According to PharMEDium, nonsterile APIs introduce risks into the compounding process that simply cannot be justified when a sterile finished drug can be used to meet patients’ clinical needs. For example, because current policies do not specify that outsourcing facilities must use a particular grade of API and testing is often limited to identity/potency, the resulting impurity profile is unknown and, therefore, uncharacterized. Furthermore, the company said terminal sterilization introduces additional complexities (e.g., endotoxins and pyrogens) that would not be expected in aseptic processing of already sterile finished drugs and components.2
Traditional Pharmacies Want More Latitude
Whatever the level of concern about impure or unsafe drugs coming from 503B facilities, those concerns are apparently elevated with regard to 503A traditional pharmacies, which typically prepare prescriptions for physicians. In some cases, for example, physicians compound in their office. Physicians prepare allergens as part of immunotherapy, a process in which allergenic extracts or “concentrates” are combined in a sterile vial using sterile syringes.
The problem arises when a physician asks a 503A pharmacy to send over a number of batches of a particular compounded drug so the physician will have them on hand as needed. This is called “in-office” use and has been among the most controversial aspects of post-DQSA compounding. The law says that a 503A pharmacy needs to receive a specific prescription for each patient a physician wants to treat. The exception is where a state has signed an aforementioned MOU with the FDA committing to do certain things.
The FDA has argued that if a physician wants to get 10 prescriptions for a drug and store them in his or her office until a future patient needs an infusion or injection, he or she should purchase the 10 from a 503B pharmacy. But others argue that the 503B pharmacies won’t make shipments that are so small. When the FDA is alerted that a 503A pharmacy is shipping multiple drugs in a shipment without getting individual prescriptions, the agency then inspects that pharmacy as a 503B pharmacy (meaning against cGMPs), which no 503A pharmacy can measure up to.
However, a 503A pharmacy would not have to comply with cGMPs and still be able to dispense bulk amounts across state lines if it is in a state that has signed an MOU with the FDA. The requirement to establish an MOU was included in the 1997 Food and Drug Modernization Act that established Section 503A of the Food, Drug, and Cosmetic Act. The FDA produced an initial draft MOU in 1999 but never proceeded with it. The 2015 draft says unless a pharmacy is in a state that has signed an MOU with the FDA, it could not distribute more than 5% of the total prescription orders dispensed or distributed by that pharmacy or physician across state lines. This whole MOU issue is important only in the context of pharmacies with customers close by but on the other side of a state line.
For purposes of the MOU, a pharmacist, pharmacy, or physician would be considered to have distributed an inordinate amount of compounded human drug products interstate if the number of units during any calendar month is equal to or greater than 30% of the number of units of compounded and noncompounded drug products distributed or dispensed both intrastate and interstate by the pharmacist, pharmacy, or physician.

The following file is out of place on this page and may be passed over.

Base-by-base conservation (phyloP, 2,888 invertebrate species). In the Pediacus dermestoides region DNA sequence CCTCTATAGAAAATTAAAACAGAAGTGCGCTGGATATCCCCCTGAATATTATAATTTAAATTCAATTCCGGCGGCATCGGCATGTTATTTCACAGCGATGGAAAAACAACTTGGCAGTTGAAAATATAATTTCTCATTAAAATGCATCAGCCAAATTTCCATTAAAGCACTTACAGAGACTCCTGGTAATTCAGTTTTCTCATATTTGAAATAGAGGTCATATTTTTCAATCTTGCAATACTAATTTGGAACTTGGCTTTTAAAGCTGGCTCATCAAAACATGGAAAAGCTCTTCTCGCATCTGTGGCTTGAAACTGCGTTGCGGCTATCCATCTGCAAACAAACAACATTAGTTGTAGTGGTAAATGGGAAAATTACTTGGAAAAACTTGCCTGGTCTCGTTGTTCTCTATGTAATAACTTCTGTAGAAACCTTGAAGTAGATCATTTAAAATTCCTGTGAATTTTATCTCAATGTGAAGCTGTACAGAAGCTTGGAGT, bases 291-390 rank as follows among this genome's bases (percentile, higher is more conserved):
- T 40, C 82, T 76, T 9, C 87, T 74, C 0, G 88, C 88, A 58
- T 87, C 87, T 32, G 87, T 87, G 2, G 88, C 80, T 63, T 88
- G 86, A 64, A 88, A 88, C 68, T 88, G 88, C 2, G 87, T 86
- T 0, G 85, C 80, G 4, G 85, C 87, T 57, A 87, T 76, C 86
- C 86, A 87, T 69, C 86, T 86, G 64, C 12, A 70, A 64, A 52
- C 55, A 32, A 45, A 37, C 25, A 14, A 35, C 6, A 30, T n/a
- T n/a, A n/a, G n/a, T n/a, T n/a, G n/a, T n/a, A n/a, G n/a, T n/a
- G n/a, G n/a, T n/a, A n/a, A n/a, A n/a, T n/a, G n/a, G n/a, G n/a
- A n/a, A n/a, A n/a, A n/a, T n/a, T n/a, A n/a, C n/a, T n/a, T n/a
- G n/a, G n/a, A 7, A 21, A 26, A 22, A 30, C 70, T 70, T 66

At the House hearings, Dr. Hodges of the IACP took the members of the committee through a lawyerly discussion of the language of the 1997 law setting up 503A, which he argued refers to “distribution” of compounded products, not “dispensing,” which is an important distinction the FDA has muddied in its 2015 draft MOU in which it defines “distribution” to include “dispensing.” That turbidity would end up disadvantaging pharmacies. The FDA conflated the two terms again when it published its Final Guidance for Industry (GFI) entitled “Prescription Requirement under 503A of the Federal Food, Drug, and Cosmetic Act” in December 2016.
Congress has, through multiple letters to the FDA and in report language in the last two FDA appropriations bills (FY16 and FY17), told the FDA their redefining of these terms in a sample MOU and in a GFI is an “overreach” and is “unprecedented” and inconsistent with congressional intent of the statute. “However, FDA continues to move forward with implementing compounding policies in a way that is inconsistent with the statutory language of this section of the Food, Drug, and Cosmetic Act and the definitions of these terms throughout federal and state law and congressional intent, which will threaten patient access to critical compounded medications,” Dr. Hodges said.2
The FDA has been slow to fully implement the DQSA, although it always has to be underlined that the FDA is already overburdened and underfunded and lags with implementation of a number of laws, such as the multipronged CURES Act. Fortunately, the FDA’s lackadaisical approach on the DQSA hasn’t allowed any compounding tragedies to occur. But that may be more a matter of luck than anything else because it seems that quality is lacking within both 503A and 503B facilities in many instances.
- Upton F. H.R. 3204—Drug Quality and Security Act. 113th Congress (2013–2014) November 27, 2013; Available at: www.congress.gov/113/plaws/publ54/PLAW-113publ54.pdf. Accessed March 15, 2018
- Energy and Commerce Subcommittee on Health. Examining implementation of the Compounding Quality Act January 30, 2018; Available at: https://energycommerce.house.gov/hearings/examining-implementation-compounding-quality-act. Accessed March 15, 2018
- Food and Drug Administration. 2018 Compounding Policy Priorities Plan January 18, 2018; Available at: www.fda.gov/Drugs/GuidanceComplianceRegulatoryInformation/PharmacyCompounding/ucm592795.htm. Accessed March 15, 2018
- Griffith HM. H.R. 2871—Preserving Patient Access to Compounded Medications Act of 2017. 115th Congress (2017–2018)
June12, 2017; Available at: www.congress.gov/115/bills/hr2871/BILLS-115hr2871ih.pdf. Accessed March 15, 2018
- Centers for Disease Control and Prevention. Multistate outbreak of fungal meningitis and other infections February 18, 2016; Available at: www.cdc.gov/hai/outbreaks/meningitis.html. Accessed March 15, 2018
- Food and Drug Administration. Evaluation of bulk drug substances nominated for use in compounding under section 503B of the Federal Food, Drug, and Cosmetic Act—guidance for industry March 2018; Available at: www.fda.gov/downloads/Drugs/GuidanceComplianceRegulatoryInformation/Guidances/UCM602276.pdf. Accessed March 26, 2018